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On 1/18/02 12:46 PM, “Tim Hardy” wrote:

> Don’t forget the 800,000+ Tutsis that died in genocide a year later as the
> gun-shy US passed up on an opportunity to save lives. Maybe the global 911
> was busy.

Gersham mentioned to me the other night that FOIB has a hugely Leftist bent, which I find rather odd because I didn’t think that my leanings were particularly so.

Lest our very Canadian views despoil the American portion of our audience, I don’t think that these are criticisms of America per se or of Americans in general — just American foreign policy.

It is a fact that America makes value judgments on where and when to intervene based on its own best interests. The UN was supposed to be a force to counteract the political will of one nation.

My particular axe to grind has to do with the US Undermining and usurping the UN’s role as an international moderator. For it’s part, the UN has allowed this to happen by becoming bureaucratic, slow-moving, and easily influenced by special interests. Into the vacuum created by the UN and the League of Nations before it slips the American State Department.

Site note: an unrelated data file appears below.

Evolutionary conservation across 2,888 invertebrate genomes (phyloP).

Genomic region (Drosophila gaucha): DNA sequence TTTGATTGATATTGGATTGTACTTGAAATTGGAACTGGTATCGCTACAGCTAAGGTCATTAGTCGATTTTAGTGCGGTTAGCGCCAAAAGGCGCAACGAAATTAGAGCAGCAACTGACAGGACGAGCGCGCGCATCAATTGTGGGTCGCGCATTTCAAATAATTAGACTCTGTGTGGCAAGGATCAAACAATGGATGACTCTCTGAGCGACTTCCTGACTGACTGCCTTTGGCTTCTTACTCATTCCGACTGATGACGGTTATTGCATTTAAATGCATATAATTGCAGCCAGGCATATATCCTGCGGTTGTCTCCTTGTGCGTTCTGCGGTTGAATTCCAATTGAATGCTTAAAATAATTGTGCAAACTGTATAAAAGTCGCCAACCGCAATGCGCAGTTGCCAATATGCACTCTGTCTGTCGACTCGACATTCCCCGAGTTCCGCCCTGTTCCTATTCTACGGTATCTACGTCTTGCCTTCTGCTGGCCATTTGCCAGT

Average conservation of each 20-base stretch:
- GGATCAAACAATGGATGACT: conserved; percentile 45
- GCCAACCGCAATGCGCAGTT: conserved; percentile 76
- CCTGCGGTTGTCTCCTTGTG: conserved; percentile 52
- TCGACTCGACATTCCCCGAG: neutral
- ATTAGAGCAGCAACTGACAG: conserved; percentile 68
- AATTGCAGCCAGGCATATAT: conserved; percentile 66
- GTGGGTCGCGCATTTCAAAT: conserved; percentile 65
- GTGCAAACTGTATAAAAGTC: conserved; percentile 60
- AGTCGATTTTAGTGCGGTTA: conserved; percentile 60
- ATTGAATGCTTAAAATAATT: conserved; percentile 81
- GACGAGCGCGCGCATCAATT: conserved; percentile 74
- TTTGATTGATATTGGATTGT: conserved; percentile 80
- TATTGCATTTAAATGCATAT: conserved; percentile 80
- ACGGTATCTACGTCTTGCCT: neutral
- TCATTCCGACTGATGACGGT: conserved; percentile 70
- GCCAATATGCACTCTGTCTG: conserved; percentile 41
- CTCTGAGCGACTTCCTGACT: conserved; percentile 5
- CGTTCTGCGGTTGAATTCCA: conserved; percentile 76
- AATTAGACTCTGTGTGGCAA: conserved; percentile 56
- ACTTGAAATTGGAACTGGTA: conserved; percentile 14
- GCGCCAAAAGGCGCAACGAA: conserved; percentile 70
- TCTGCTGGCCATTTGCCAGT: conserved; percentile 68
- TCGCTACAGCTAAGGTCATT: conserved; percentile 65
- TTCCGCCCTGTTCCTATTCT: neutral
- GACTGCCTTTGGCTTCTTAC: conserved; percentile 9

It’s commonly thought that the best possible form of government is a benevolent despot. In a capitalist, democratic system, benevolence is hard to come by — and benevolence shouldn’t necessarily be expected of America.

America can and perhaps should (in the Darwinian sense) inflict its will upon the evolution of the world around us and we should not expect that will to be even-handed. America, as would any entity, will continue to make mistakes and commit grievous crimes against humanity.

My intent (as I’m sure is Tim’s) is to point out these crimes and to encourage all of us to look for ways to remedy their effects and prevent them from happening again. There’s no point in bashing America or what she stands for — America is the boss, but the consistent message of FOIB, from my point of view, is that authority (in any form) must always be questioned.